By Jason Pearce
Energies are an important sector of the commodity markets as they have one of the most widely-felt impacts on the global economy. The price of crude oil is used as a bellwether of inflation. This is why you may see the price of oil quoted in many market news reports. Heck, even the non-traders among us notice how much gasoline prices can fluctuate throughout the week. Driving by the local gas stations every day can prompt plenty of comments at the water cooler later on at the office.
Interest rates, currency exchange rates, shipping costs, the economy, war, and politics can influence the price of crude oil. Just as importantly, the tail can wag the dog as crude oil prices can influence interest rates, currency exchange rates, shipping costs, the economy, war, and politics! This makes the energy markets important for hedging. It also means that energies offer great opportunities for speculation.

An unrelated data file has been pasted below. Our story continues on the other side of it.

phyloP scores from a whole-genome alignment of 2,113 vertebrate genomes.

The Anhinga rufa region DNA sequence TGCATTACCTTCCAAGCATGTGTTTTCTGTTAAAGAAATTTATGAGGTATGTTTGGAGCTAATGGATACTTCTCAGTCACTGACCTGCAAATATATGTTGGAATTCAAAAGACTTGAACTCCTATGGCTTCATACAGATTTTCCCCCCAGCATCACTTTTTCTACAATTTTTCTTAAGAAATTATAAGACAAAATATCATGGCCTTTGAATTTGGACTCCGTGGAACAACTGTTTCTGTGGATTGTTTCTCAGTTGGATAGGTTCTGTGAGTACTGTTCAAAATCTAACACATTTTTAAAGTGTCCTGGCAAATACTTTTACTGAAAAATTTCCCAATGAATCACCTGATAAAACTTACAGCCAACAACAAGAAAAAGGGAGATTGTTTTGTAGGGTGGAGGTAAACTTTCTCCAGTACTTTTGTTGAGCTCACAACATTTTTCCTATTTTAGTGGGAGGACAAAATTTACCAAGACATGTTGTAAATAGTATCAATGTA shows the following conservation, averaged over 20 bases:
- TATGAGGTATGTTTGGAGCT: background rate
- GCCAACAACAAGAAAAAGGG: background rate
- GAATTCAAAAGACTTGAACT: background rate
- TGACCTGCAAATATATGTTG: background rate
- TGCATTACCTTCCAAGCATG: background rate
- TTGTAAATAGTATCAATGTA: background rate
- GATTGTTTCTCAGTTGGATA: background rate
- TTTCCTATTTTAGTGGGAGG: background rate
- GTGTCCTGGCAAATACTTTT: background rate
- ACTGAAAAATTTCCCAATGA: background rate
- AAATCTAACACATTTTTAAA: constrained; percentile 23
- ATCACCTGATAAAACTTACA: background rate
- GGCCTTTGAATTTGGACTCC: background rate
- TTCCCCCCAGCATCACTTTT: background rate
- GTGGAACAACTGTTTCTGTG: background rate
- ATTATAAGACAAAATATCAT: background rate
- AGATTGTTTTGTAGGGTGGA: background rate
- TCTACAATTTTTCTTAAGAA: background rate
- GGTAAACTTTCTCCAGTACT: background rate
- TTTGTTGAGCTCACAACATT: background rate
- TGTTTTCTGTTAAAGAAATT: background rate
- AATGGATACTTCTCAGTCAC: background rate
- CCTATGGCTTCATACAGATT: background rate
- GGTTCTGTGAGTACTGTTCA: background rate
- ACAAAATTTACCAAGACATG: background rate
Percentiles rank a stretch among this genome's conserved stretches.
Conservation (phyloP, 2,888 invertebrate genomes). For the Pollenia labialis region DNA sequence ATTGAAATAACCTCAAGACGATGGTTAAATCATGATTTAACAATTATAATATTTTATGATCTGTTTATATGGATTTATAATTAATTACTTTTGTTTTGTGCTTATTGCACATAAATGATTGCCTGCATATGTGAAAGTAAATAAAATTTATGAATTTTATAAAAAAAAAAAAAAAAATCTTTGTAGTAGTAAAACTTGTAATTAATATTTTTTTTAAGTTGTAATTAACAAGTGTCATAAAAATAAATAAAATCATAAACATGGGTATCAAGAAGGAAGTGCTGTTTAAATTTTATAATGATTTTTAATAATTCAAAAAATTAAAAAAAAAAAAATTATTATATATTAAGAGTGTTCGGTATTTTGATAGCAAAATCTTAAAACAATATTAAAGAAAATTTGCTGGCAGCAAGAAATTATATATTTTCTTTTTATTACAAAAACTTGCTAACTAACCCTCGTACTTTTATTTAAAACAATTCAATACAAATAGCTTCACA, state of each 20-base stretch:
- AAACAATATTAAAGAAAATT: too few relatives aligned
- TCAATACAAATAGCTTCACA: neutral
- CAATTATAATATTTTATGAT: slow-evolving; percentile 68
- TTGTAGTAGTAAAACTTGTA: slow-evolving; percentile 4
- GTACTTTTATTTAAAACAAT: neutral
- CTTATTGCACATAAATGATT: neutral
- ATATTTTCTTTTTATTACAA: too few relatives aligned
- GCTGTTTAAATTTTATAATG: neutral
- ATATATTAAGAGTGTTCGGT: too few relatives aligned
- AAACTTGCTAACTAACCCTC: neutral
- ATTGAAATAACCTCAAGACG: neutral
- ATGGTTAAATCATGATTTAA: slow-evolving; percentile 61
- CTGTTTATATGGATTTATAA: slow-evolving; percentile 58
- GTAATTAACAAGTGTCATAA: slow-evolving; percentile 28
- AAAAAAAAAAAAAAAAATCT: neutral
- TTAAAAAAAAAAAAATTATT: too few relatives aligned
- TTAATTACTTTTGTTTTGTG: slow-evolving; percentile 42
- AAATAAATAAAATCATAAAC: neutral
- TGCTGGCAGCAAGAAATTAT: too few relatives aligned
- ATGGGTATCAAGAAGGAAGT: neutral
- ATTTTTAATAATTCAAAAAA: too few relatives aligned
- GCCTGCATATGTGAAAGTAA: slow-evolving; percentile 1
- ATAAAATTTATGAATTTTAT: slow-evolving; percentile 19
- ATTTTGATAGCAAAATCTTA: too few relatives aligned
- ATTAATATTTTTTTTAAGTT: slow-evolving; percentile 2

In addition to crude oil, one can also trade the crude oil products: the RBOB gasoline and the ultra-low sulfur diesel fuel (ULSD). Furthermore, you can trade the inter-market relationships between all three markets. Right now, there may be a trading opportunity shaping up between gas and ULSD.
Energy Product Price Correlation
Even though the usages are different, gasoline and ULSD are highly-correlated in respect to how their prices move. If you removed the labels from the price charts of gasoline and ULSD and superimposed one of them over the other, you’d be hard-pressed to pick out the differences. This makes them ideal for spread trading.
Just so you aren’t surprised, you may want to know that the ultra-low sulfur diesel fuel (ULSD) was previously a heating oil contract. However, the only different is the sulfur content. In compliance with changes in the EPA rules for distillate fuels, the contract specs were changed from 2,000 PPM (sulfur content) to a mere 15 PPM. This happened back in the spring of 2013.
As far as price behavior goes, it appears that nothing has changed. Many ‘old-timers’ still refer to ULSD as the heating oil market. That’s certainly good news for those trading on seasonal patterns and historic inter-market relationships.
It’s Time to Get Crackin’